"Most people who bother with the matter at all would admit that the English language is in a bad way", wrote George Orwell in 1946. I'd be willing to stake a few pennies on the likelihood that there's a fair few folks at hype-central, 1700 Broadway who share little of Orwell's concern for the "decay of language". According to the carnival barkers at DC Comics, for example, Rob Liefeld's not just a comics star, but a superstar.What can this possibly mean? It's inconceivable that whoever wrote that copy actually believes that Liefeld's talent, fame and achievement can possibly justify such hyperbole. It's impossible to believe, for example, that anything that Liefeld turns his hand to in the New 52 will ever appear in an Absolute edition, for stranger things haven't actually happened. Even in 2012's pitifully small market for the monthly superhero comic, where just a few thousand readers can keep a book afloat, his supposed superstardom couldn't save Hawk & Dove from being cancelled after just 8 months. How might the likes of bestselling creators such as Brian Michael Bendis and Jim Lee be described in hypespeak if Liefeld deserves such a magnificent title? Should they perhaps be known as superhypersplendidstars, or even coolygloriousfantasti-creators?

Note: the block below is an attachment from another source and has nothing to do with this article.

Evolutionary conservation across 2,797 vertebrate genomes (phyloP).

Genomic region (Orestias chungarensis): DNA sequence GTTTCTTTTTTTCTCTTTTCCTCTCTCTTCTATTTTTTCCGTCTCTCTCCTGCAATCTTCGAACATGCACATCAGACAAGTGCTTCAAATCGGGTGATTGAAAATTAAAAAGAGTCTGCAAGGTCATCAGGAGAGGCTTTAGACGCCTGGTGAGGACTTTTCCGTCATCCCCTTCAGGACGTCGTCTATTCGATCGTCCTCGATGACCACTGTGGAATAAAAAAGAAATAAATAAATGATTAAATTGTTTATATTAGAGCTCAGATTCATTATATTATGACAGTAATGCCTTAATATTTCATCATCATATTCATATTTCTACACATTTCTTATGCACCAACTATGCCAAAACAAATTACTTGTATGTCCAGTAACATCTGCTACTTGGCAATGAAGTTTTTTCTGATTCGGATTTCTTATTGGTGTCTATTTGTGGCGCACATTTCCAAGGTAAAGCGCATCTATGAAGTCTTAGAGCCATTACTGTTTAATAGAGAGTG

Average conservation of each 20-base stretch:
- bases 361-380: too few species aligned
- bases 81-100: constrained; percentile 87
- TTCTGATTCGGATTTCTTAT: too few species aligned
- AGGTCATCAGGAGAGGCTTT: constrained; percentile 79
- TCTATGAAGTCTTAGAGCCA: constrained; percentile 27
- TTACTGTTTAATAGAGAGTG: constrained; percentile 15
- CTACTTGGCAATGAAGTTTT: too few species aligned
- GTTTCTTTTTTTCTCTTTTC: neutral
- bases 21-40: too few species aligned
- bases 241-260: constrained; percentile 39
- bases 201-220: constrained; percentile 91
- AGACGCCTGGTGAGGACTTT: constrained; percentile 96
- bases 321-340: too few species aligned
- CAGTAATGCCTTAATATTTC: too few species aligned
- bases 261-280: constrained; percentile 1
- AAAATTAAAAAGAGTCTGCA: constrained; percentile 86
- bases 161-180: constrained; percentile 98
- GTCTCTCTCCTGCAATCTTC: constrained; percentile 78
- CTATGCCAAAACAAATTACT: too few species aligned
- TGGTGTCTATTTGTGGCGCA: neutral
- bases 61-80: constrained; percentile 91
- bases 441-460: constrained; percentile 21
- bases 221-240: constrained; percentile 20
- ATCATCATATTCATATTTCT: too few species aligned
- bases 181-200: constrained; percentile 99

What does make a superstar a superstar?